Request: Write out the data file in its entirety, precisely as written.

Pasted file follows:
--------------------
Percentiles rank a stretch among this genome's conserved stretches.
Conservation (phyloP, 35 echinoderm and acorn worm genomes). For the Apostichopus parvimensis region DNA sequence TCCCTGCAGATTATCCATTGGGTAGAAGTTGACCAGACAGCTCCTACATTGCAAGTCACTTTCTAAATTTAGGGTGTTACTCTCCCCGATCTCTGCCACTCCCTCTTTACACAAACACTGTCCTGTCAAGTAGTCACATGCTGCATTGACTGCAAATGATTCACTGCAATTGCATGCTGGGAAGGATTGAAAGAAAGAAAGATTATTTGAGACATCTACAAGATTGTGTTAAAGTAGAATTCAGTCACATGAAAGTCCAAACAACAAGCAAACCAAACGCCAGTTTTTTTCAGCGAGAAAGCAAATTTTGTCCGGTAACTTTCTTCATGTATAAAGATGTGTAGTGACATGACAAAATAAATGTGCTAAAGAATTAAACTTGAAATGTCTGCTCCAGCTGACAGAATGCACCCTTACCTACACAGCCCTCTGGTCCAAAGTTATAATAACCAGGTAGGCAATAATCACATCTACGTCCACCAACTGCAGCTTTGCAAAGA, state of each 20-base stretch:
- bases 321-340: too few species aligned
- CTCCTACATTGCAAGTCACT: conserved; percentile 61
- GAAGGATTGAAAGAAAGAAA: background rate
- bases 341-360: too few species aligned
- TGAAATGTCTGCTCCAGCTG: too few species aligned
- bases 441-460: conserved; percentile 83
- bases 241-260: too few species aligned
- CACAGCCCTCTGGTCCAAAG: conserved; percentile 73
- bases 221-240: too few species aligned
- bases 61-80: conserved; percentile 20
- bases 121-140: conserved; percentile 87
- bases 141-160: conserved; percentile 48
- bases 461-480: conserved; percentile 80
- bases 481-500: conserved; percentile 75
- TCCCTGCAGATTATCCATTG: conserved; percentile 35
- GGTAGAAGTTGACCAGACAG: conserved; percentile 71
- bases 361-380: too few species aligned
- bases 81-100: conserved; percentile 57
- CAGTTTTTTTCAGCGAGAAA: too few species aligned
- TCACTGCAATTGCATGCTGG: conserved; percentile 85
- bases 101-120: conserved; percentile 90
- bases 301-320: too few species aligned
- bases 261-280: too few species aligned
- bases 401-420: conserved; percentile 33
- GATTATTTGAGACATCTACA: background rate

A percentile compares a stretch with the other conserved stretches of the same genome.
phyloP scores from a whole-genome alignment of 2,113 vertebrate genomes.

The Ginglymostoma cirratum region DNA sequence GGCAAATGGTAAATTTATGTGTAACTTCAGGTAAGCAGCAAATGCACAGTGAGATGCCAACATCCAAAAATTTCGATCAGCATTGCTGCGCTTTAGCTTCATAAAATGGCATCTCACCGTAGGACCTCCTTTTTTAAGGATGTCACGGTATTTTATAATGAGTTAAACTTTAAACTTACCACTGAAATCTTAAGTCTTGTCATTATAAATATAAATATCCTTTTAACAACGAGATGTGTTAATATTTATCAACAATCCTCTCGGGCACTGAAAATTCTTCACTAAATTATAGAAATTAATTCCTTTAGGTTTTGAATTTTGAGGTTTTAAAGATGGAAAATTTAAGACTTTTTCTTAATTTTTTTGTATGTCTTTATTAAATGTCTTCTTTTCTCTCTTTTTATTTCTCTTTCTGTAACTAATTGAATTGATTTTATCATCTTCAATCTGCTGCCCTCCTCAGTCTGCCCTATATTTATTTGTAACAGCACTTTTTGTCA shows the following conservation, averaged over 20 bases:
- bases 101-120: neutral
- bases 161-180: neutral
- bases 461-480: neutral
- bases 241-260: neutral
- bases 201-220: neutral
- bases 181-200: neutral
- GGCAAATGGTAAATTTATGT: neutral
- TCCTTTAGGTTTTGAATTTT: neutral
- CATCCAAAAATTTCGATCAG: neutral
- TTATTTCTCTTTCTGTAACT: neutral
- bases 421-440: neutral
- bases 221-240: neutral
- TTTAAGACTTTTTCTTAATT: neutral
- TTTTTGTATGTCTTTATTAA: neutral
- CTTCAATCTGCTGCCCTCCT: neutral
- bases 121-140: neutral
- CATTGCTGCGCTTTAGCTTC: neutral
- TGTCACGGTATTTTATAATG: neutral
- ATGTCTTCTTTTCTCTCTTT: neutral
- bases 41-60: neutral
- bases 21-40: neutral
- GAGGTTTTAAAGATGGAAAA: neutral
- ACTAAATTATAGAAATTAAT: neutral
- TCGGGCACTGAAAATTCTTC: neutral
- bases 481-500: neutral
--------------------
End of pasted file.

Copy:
Percentiles rank a stretch among this genome's conserved stretches.
Conservation (phyloP, 35 echinoderm and acorn worm genomes). For the Apostichopus parvimensis region DNA sequence TCCCTGCAGATTATCCATTGGGTAGAAGTTGACCAGACAGCTCCTACATTGCAAGTCACTTTCTAAATTTAGGGTGTTACTCTCCCCGATCTCTGCCACTCCCTCTTTACACAAACACTGTCCTGTCAAGTAGTCACATGCTGCATTGACTGCAAATGATTCACTGCAATTGCATGCTGGGAAGGATTGAAAGAAAGAAAGATTATTTGAGACATCTACAAGATTGTGTTAAAGTAGAATTCAGTCACATGAAAGTCCAAACAACAAGCAAACCAAACGCCAGTTTTTTTCAGCGAGAAAGCAAATTTTGTCCGGTAACTTTCTTCATGTATAAAGATGTGTAGTGACATGACAAAATAAATGTGCTAAAGAATTAAACTTGAAATGTCTGCTCCAGCTGACAGAATGCACCCTTACCTACACAGCCCTCTGGTCCAAAGTTATAATAACCAGGTAGGCAATAATCACATCTACGTCCACCAACTGCAGCTTTGCAAAGA, state of each 20-base stretch:
- bases 321-340: too few species aligned
- CTCCTACATTGCAAGTCACT: conserved; percentile 61
- GAAGGATTGAAAGAAAGAAA: background rate
- bases 341-360: too few species aligned
- TGAAATGTCTGCTCCAGCTG: too few species aligned
- bases 441-460: conserved; percentile 83
- bases 241-260: too few species aligned
- CACAGCCCTCTGGTCCAAAG: conserved; percentile 73
- bases 221-240: too few species aligned
- bases 61-80: conserved; percentile 20
- bases 121-140: conserved; percentile 87
- bases 141-160: conserved; percentile 48
- bases 461-480: conserved; percentile 80
- bases 481-500: conserved; percentile 75
- TCCCTGCAGATTATCCATTG: conserved; percentile 35
- GGTAGAAGTTGACCAGACAG: conserved; percentile 71
- bases 361-380: too few species aligned
- bases 81-100: conserved; percentile 57
- CAGTTTTTTTCAGCGAGAAA: too few species aligned
- TCACTGCAATTGCATGCTGG: conserved; percentile 85
- bases 101-120: conserved; percentile 90
- bases 301-320: too few species aligned
- bases 261-280: too few species aligned
- bases 401-420: conserved; percentile 33
- GATTATTTGAGACATCTACA: background rate

A percentile compares a stretch with the other conserved stretches of the same genome.
phyloP scores from a whole-genome alignment of 2,113 vertebrate genomes.

The Ginglymostoma cirratum region DNA sequence GGCAAATGGTAAATTTATGTGTAACTTCAGGTAAGCAGCAAATGCACAGTGAGATGCCAACATCCAAAAATTTCGATCAGCATTGCTGCGCTTTAGCTTCATAAAATGGCATCTCACCGTAGGACCTCCTTTTTTAAGGATGTCACGGTATTTTATAATGAGTTAAACTTTAAACTTACCACTGAAATCTTAAGTCTTGTCATTATAAATATAAATATCCTTTTAACAACGAGATGTGTTAATATTTATCAACAATCCTCTCGGGCACTGAAAATTCTTCACTAAATTATAGAAATTAATTCCTTTAGGTTTTGAATTTTGAGGTTTTAAAGATGGAAAATTTAAGACTTTTTCTTAATTTTTTTGTATGTCTTTATTAAATGTCTTCTTTTCTCTCTTTTTATTTCTCTTTCTGTAACTAATTGAATTGATTTTATCATCTTCAATCTGCTGCCCTCCTCAGTCTGCCCTATATTTATTTGTAACAGCACTTTTTGTCA shows the following conservation, averaged over 20 bases:
- bases 101-120: neutral
- bases 161-180: neutral
- bases 461-480: neutral
- bases 241-260: neutral
- bases 201-220: neutral
- bases 181-200: neutral
- GGCAAATGGTAAATTTATGT: neutral
- TCCTTTAGGTTTTGAATTTT: neutral
- CATCCAAAAATTTCGATCAG: neutral
- TTATTTCTCTTTCTGTAACT: neutral
- bases 421-440: neutral
- bases 221-240: neutral
- TTTAAGACTTTTTCTTAATT: neutral
- TTTTTGTATGTCTTTATTAA: neutral
- CTTCAATCTGCTGCCCTCCT: neutral
- bases 121-140: neutral
- CATTGCTGCGCTTTAGCTTC: neutral
- TGTCACGGTATTTTATAATG: neutral
- ATGTCTTCTTTTCTCTCTTT: neutral
- bases 41-60: neutral
- bases 21-40: neutral
- GAGGTTTTAAAGATGGAAAA: neutral
- ACTAAATTATAGAAATTAAT: neutral
- TCGGGCACTGAAAATTCTTC: neutral
- bases 481-500: neutral